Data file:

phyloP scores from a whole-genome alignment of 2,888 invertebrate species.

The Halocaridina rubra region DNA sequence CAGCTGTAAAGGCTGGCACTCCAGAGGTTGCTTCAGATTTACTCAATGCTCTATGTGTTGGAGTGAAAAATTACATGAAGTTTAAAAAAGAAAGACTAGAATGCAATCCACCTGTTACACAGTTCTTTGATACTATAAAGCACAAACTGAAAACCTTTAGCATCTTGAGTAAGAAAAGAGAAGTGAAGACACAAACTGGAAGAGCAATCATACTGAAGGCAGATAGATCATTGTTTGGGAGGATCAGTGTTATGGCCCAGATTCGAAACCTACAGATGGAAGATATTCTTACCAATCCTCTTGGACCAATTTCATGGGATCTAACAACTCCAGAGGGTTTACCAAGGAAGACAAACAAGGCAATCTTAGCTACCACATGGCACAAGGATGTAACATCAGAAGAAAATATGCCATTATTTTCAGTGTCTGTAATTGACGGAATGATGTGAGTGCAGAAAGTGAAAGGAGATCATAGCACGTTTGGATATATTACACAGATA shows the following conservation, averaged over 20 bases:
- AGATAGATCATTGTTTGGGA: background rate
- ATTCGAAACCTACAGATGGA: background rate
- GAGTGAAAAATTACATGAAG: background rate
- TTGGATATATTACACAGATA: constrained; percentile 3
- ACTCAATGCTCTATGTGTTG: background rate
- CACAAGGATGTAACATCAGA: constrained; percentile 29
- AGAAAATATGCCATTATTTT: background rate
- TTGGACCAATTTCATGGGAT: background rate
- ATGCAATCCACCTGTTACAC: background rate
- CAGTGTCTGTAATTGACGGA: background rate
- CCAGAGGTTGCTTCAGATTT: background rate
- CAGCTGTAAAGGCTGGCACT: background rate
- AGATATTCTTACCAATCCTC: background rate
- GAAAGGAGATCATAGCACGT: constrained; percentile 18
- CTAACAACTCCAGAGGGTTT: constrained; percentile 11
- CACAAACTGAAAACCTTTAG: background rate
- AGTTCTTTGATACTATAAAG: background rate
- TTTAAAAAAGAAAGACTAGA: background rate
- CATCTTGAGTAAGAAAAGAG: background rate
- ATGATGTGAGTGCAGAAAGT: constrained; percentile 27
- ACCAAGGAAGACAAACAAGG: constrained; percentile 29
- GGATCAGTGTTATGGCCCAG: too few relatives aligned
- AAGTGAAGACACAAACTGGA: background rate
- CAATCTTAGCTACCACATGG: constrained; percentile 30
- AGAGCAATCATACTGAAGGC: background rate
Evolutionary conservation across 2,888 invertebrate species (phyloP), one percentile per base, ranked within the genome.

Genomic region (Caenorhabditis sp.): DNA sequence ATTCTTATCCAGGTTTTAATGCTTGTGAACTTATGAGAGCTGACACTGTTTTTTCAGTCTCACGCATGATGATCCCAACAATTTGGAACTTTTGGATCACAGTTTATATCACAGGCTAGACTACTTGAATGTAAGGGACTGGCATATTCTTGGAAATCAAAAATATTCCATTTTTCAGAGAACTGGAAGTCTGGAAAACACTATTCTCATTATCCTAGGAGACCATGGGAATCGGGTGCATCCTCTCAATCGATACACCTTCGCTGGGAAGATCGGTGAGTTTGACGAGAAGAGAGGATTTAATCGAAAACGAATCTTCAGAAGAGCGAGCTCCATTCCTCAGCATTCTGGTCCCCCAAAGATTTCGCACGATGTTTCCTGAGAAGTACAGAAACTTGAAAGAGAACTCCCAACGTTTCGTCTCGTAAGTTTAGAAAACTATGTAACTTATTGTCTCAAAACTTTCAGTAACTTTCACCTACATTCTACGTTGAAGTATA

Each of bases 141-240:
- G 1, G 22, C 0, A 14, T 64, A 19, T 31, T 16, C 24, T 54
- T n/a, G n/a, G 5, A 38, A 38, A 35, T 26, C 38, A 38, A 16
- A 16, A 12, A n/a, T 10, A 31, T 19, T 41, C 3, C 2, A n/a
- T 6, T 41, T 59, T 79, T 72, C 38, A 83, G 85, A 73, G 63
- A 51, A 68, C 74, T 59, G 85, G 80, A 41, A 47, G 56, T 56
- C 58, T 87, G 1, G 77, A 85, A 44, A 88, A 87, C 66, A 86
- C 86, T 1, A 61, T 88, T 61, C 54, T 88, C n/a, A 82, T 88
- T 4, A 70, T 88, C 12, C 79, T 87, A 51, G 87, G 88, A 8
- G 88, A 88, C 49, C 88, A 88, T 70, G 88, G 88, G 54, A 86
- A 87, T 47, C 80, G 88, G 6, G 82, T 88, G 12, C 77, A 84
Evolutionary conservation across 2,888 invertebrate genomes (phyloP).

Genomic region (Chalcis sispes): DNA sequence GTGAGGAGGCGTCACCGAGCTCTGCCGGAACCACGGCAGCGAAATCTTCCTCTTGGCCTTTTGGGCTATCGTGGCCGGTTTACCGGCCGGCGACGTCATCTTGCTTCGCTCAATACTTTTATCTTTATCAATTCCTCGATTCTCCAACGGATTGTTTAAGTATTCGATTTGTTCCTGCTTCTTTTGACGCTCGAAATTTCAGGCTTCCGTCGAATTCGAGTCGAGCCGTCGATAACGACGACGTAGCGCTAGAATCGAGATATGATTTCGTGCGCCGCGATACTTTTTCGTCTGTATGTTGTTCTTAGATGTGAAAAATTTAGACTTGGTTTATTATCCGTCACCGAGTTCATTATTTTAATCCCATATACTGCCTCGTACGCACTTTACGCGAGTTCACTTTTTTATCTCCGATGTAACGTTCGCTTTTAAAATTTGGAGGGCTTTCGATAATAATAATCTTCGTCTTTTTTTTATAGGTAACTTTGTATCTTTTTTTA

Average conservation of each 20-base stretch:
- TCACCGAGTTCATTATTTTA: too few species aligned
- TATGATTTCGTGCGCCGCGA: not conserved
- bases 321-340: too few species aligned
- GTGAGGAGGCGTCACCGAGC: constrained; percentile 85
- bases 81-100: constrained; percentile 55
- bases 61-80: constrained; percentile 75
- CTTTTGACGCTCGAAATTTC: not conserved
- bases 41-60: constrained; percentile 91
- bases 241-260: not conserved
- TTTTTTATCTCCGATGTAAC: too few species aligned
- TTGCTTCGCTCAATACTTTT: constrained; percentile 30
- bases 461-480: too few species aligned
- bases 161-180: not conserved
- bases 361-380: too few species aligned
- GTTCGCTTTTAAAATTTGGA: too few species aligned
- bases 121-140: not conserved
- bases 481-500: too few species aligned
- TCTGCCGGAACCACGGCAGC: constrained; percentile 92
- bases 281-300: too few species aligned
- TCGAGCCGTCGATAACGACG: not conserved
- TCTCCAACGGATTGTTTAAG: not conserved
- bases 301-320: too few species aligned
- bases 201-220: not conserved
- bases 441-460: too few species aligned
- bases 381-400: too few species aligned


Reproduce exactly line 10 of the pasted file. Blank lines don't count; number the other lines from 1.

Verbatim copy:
- TTGGACCAATTTCATGGGAT: background rate